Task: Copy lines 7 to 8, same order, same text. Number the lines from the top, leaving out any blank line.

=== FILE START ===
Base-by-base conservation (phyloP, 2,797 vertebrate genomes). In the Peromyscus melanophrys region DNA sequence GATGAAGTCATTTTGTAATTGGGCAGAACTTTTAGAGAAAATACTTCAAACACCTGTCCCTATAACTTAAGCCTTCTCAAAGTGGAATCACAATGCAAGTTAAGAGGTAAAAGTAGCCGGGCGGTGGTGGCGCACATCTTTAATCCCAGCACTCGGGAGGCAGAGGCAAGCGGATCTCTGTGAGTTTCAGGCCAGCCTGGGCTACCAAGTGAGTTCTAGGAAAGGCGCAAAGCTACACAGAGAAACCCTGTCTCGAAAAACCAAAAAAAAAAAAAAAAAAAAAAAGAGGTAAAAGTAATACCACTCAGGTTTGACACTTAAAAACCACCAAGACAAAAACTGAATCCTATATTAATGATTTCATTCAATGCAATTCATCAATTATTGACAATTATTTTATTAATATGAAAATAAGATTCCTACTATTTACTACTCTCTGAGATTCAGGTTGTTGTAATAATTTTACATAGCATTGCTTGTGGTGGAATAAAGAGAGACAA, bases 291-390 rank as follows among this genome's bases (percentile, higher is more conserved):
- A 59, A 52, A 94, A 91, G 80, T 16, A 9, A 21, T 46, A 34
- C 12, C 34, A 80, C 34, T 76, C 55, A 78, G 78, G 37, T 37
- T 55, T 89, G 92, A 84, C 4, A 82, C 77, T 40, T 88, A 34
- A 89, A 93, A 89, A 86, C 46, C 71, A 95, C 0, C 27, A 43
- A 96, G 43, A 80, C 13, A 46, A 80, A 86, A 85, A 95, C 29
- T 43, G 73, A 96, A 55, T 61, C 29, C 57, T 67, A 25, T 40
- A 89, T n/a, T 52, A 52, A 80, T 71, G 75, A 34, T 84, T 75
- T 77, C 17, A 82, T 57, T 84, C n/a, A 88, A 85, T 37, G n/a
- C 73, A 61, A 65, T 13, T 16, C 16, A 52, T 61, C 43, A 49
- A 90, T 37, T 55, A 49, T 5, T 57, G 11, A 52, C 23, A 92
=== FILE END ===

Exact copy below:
- T 43, G 73, A 96, A 55, T 61, C 29, C 57, T 67, A 25, T 40
- A 89, T n/a, T 52, A 52, A 80, T 71, G 75, A 34, T 84, T 75